Tech, business presses Kerry to renegotiate cyber controls

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A coalition of tech and business groups is pressing the Obama administration to renegotiate an international agreement designed to keep hacking tools out of the hands of repressive regimes.

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“Because cybersecurity efforts depend on global action, it is essential for the United States to take a leadership role in pushing for a renegotiation of these provisions at the Wassenaar Arrangement itself,” the group wrote in a Thursday letter to Commerce Secretary Penny PritzkerPenny PritzkerOvernight Cybersecurity: DNC hacker Guccifer 2.0 speaks out EU expected to approve data transfer deal with US within weeks: report Top Democrat wants Obama to block Boeing's deal with Iran MORE, Secretary of State John KerryJohn KerryCutting corners in a federal campaign is criminal Navy investigation concludes Iran broke international law by detaining sailors Top Democrat wants Obama to block Boeing's deal with Iran MORE and Secretary of Homeland Security Jeh Johnson.

Signees included the U.S. Chamber of Commerce, the Financial Services Roundtable and several major tech industry groups.

At issue is the Wassenaar Arrangement, a pact with 40 other nations that regulates the export of weapons and “dual-use” technologies that have both civilian and military uses.

In 2013, the State Department agreed to expand the list of restricted technologies to include so-called intrusion software — digital hacking and surveillance tools that the agreement’s crafters were concerned could be used by to crack down on journalists and dissidents.

Following an interagency rule-making process that included State, the Commerce Department and the Department of Homeland Security (DHS), Commerce last spring released a draft rule in an attempt to implement the arrangement.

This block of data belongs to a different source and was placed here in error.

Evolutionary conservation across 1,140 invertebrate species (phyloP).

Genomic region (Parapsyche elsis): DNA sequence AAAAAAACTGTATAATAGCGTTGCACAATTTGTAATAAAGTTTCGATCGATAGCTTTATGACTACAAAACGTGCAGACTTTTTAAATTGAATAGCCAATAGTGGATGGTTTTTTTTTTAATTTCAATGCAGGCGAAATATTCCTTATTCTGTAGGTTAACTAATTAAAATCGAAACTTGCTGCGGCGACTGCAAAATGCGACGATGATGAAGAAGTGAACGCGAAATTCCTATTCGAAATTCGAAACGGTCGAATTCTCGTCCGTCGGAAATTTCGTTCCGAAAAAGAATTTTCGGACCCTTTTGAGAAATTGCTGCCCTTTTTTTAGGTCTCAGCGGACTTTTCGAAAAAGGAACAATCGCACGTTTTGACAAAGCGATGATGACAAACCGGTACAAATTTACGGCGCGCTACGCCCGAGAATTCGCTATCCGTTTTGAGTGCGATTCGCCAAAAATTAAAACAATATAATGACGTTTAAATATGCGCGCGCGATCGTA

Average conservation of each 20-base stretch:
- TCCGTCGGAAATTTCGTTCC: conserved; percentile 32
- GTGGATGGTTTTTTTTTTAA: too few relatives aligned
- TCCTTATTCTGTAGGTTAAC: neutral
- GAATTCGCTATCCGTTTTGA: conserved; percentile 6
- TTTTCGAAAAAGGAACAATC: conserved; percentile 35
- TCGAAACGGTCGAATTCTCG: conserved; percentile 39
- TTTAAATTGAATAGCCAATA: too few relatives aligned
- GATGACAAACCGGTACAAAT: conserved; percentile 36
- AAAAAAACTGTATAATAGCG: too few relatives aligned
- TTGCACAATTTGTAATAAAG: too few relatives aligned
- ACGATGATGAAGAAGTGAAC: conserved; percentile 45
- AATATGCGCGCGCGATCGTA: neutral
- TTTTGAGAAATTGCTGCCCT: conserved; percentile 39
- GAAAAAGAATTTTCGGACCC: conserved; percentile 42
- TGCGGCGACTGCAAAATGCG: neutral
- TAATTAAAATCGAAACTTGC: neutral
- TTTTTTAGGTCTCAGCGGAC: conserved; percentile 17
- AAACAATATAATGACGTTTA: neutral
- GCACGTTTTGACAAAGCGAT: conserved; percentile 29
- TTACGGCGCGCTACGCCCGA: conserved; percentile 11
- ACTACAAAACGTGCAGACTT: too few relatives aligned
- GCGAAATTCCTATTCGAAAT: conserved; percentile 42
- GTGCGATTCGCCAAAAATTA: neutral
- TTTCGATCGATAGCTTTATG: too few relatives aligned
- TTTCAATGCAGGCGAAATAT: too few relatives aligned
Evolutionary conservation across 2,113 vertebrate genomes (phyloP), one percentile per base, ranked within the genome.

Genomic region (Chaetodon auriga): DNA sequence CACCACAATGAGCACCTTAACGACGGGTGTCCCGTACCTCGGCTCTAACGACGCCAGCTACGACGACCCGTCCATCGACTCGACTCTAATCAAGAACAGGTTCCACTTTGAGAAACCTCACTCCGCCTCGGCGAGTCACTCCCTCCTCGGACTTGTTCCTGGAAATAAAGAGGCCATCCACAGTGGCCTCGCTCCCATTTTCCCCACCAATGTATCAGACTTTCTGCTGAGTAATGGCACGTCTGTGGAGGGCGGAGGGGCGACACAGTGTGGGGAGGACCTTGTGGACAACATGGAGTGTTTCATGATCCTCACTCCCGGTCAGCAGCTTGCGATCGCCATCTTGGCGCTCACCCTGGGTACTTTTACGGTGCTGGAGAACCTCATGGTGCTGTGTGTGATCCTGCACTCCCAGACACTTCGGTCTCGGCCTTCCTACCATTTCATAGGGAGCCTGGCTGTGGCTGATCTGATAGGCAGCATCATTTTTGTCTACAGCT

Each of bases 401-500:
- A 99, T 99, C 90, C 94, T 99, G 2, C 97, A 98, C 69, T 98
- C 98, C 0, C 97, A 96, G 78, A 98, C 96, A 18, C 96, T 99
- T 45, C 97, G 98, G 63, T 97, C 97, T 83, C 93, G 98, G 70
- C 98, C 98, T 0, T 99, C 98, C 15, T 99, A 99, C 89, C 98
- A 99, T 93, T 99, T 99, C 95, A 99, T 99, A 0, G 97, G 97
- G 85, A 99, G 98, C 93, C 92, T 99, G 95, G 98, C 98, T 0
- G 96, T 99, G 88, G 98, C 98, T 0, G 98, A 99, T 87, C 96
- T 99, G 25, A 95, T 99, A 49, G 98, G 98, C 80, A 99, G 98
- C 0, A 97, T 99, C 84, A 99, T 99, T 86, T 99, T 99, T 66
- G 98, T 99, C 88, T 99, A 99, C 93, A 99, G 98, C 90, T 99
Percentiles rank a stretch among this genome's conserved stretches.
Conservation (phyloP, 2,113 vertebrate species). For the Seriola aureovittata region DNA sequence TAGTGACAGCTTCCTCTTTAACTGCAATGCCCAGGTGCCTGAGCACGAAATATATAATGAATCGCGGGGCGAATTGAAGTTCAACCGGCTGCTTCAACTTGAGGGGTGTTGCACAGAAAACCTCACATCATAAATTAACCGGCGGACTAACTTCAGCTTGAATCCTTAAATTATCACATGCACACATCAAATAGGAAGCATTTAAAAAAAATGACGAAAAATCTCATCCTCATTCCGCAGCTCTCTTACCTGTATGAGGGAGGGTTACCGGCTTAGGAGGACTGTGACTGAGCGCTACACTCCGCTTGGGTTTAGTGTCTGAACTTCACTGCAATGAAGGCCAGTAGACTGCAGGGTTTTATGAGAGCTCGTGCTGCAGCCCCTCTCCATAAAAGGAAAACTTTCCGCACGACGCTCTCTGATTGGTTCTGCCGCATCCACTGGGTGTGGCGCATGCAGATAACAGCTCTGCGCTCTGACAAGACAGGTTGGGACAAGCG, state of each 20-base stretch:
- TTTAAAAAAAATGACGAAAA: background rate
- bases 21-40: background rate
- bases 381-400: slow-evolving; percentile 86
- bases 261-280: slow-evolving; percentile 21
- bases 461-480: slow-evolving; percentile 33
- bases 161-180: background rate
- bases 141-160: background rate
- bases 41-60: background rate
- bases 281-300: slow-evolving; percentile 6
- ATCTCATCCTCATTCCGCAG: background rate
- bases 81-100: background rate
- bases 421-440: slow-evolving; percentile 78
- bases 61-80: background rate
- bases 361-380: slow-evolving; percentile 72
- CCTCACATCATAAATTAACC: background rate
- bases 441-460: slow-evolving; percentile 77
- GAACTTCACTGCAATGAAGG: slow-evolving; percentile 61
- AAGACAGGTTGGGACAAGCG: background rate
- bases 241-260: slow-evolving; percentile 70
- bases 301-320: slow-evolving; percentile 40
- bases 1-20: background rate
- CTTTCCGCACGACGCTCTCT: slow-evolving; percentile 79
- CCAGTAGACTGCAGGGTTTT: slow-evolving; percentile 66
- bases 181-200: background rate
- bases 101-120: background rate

But security experts revolted.

They claimed many of the definitions are broad or vague, and could potentially ban the legitimate sharing of security vulnerabilities or the tools that companies use to test and fortify their own defenses.

“We think that trying to craft a regulatory definition that would capture offensive tools only while leaving defensive tools freely available is not possible,” Nate Cardozo, a staff attorney at the Electronic Frontier Foundation told The Hill. “We think it’s a fool’s errand to even try.”

T heir outrage attracted the attention of more than a hundred lawmakers, led by the co-chairmen of the House Cybersecurity Caucus, Michael McCaul (R-Texas) and Jim Langevin (D-R.I.), who in December urged the White House to step in and help rework the proposed rule.

At the time, observers said White House intervention was needed to break a stalemate between the three agencies responsible for implementing the agreement.

According to sources in the security industry, as well as some lawmakers, Commerce and the DHS had accepted that renegotiation of the overall agreement could be necessary but the State Department was dragging its feet, insisting that any changes to the language happen on the domestic regulatory level rather than through a renegotiation of the terms it had agreed to in 2013.

The House Oversight Committee earlier this month sent State its own letter urging it to renegotiate the arrangement.

“We are concerned the Wassenaar Arrangement may not be the appropriate framework to control cybersecurity tools,” the committee wrote. “We unambiguously expect that the U.S. Department of State will work to renegotiate the controls at the Wassenaar plenary.”

The business groups on Thursday echoed the committee's call. 

“The national security risks posed by the ‘intrusion software’ provisions agreed to at the 2013 Plenary cannot be effectively addressed through U.S. policy alone,” they wrote. “For these reasons, we strongly urge the Department of State to add renegotiation of the 2013 Plenary provisions regarding intrusion software and surveillance technology to the agenda for the 2016 March meeting.”